Americans’ Confidence in Congress Hits All-Time Low
Just when you think the nation’s leaders can’t possibly sink any lower, a new poll is released that shows Americans are more disappointed than ever.
According to Gallup, Americans’ confidence in the U.S. Congress as an institution dropped 3 percent points to an all-time low of 10 percent this year, compared to 13 percent in 2012. The confidence level was 42 percent in 1973 — the first year for the survey — but has been trending lower for several years. In fact, Congress ranked last in a list of 16 societal institutions for the fourth consecutive year, and posted the lowest confidence reading for any institution in the history of Gallup.
Among the institutions, Congress fared worse than big business, television news, banks, and public schools. Americans said they had the most confidence in the military, small business, and the police.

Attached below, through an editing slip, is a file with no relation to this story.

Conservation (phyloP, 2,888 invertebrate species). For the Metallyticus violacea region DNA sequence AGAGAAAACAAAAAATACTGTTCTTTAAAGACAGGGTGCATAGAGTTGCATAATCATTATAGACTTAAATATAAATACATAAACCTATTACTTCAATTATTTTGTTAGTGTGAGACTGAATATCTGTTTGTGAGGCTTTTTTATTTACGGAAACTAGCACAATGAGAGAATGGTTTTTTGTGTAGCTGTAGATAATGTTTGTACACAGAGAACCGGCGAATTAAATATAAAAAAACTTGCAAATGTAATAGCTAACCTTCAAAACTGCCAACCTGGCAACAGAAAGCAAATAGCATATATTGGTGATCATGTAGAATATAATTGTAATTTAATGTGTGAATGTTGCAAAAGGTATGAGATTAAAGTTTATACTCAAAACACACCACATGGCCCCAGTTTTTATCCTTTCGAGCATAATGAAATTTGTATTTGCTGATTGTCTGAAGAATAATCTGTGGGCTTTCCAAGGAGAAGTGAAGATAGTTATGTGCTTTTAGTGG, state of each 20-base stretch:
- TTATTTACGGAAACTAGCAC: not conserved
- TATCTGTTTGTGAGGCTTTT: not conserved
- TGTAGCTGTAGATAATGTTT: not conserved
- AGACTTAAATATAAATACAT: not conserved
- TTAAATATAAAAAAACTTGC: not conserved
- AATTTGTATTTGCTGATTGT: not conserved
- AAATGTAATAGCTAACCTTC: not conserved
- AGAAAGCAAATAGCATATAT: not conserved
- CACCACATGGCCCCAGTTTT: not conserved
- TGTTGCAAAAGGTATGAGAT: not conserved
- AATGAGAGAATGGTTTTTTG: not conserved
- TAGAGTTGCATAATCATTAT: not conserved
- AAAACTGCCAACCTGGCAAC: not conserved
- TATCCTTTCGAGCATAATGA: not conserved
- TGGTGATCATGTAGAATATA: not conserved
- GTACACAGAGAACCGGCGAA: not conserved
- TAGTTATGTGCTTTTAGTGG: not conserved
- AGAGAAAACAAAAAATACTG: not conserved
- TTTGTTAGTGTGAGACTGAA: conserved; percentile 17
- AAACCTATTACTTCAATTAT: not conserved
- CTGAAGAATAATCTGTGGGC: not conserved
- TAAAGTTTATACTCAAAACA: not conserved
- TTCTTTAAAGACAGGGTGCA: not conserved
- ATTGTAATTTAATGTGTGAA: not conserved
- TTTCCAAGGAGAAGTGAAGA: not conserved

While many political pundits attempt to split America by making issues about the left versus right, nearly all Americans lack confidence in Congress equally. Between 2009 and 2012, partisan differences slowly diminished. Gallup notes that Democrats are only a “mere two percentage points more likely than Republicans to report having a great deal or quite a lot of confidence in Congress.” As the chart below shows, Independents are also lacking a great deal of confidence.
The results echo a poll released earlier in the week by Gallup that finds nearly four in five Americans (78 percent) disapprove of the job that Congress is doing. That marks the 45th consecutive month that more than two-thirds of Americans have disapproved of the job that Congress is doing, and paints a pretty depressing picture of the political situation in the United States.
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